Watching Kiyoshi Kurosawa’s outstanding Japanese horror movie Pulse 16 years after it was initially released the most shocking thing is both how far forward technology has advanced and yet how tragically relevant the movies message still is.
Centering around a strange website which asks the unsettling question “Do you want to meet a ghost?” Pulse’s plot plays out as two sets of young people living in Tokyo start to notice folks slowly disappearing around them while several of their close colleagues tragically and unexpectedly commit suicide.
As the freaked out friends start to investigate further they discover rooms sealed up with red tape and a string of weird webpages showing people alone in their homes. With the disappearances escalating and the increasing appearance of solemn sinister figures in the shadows all around them it seems something supernatural has crossed over to our world and it won’t leave.
Shot in the mundane real and rundown everyday apartments and environments the Tokyo characters inhabit Pulse has a palpable feel of fear from the very start which is expertly created.
The heart of this fear is the idea of loneliness which seems to infect the characters who are simultaneously attracted to the mysterious websites and specters they see but driven into depression and existential dismay once they have confronted them, a concept inventively paralleled in the simplistic life simulation created in the computer lab where ever moving white dots on a black screen recreate the same phenomenon.
This technological aspect is what is both the most dated yet most visionary element of Pulse. In one scene for example a character has to explain to another how to bookmark a webpage and the archaic dial-up kit, lack of computer literacy or innate internet knowledge seems almost laughable to us now.
The site itself that obsesses many of the unfortunate people in the film appears like a stream of creepy Chatroulette’s with grainy webcam footage inside various dingy homes where hunched figures with hidden faces sit watching something we can’t see and sometimes, sometimes the screen shows them their own room.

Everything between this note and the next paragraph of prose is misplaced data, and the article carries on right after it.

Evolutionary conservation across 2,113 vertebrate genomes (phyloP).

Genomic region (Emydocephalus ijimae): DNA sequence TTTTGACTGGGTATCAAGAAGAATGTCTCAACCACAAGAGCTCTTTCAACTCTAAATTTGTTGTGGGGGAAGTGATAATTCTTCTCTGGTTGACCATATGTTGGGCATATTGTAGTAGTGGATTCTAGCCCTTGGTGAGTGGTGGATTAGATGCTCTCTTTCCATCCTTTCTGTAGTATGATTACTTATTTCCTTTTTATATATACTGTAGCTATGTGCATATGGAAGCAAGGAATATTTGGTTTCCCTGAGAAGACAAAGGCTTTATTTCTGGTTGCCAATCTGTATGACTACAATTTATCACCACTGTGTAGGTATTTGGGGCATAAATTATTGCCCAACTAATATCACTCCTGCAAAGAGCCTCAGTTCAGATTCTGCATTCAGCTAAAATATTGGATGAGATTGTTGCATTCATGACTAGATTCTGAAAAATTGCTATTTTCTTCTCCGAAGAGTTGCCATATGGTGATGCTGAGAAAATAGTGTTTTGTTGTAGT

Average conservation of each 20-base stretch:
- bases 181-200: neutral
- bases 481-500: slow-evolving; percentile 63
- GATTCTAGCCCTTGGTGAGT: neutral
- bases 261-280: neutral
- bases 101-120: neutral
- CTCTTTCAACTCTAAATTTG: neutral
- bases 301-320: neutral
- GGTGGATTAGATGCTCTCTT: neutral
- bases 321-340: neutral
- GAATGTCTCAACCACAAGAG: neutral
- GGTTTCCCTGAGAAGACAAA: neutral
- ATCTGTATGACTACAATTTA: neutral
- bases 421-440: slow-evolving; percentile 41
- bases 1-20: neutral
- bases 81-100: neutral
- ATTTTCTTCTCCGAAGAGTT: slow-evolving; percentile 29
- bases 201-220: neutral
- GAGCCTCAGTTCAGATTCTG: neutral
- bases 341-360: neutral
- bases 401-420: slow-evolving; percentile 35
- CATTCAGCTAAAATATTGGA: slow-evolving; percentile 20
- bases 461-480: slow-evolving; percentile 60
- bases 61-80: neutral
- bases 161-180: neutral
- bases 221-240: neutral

What Pulse taps into is the irony of the internet which allegedly connects us all yet leaves us physically alone. As one character points out there is no real difference between these haunted lonely humans glued to their screens and the otherworldly ghosts which now traverse our world.
The door which has opened between the ethereal plan and ours allows movement both ways much like the internet which we hook up in our homes and stare into never really sure what is staring back at us from the other side.
With the city gradually vacated of humanity save the primary protagonists the film also excellently serves up the scenario we currently face in our capitalist society of a world filled with buildings, machines and endless pointless consumable products all surviving and functioning long past the last human being has vanished, a concept to fill anyone with metaphysical malaise if ever I heard one.
Exquisitely shot with creatively creepy cinematography by Junichiro Hayashi who also worked on The Ring and Dark Water the film has such an intense atmosphere it is suffocating imbuing each scene with a slow drip of dread that floods the screen in its final act.
Pulse achieves such a massive affect on its audience using very simple and subtle special effects that anyone into J-Horror will feel familiar with and these are all intensified by the spooky background sounds and unnerving melodic wailing on the soundtrack.
Personally I have always found Japanese horror films freak me out the most and Pulse is no exception matching the sudden scares and lingering terror with a much deeper and much more disturbing comment on the all-encompassing power of solitude and our societies destructive embracement of physical isolation via the internet.
Ultimately Kiyoshi Kurosawa’s movie is a tremendous and terrifying cautionary tale that none of us heard because we were all too busy online.
Pulse – The Arrow Video Story: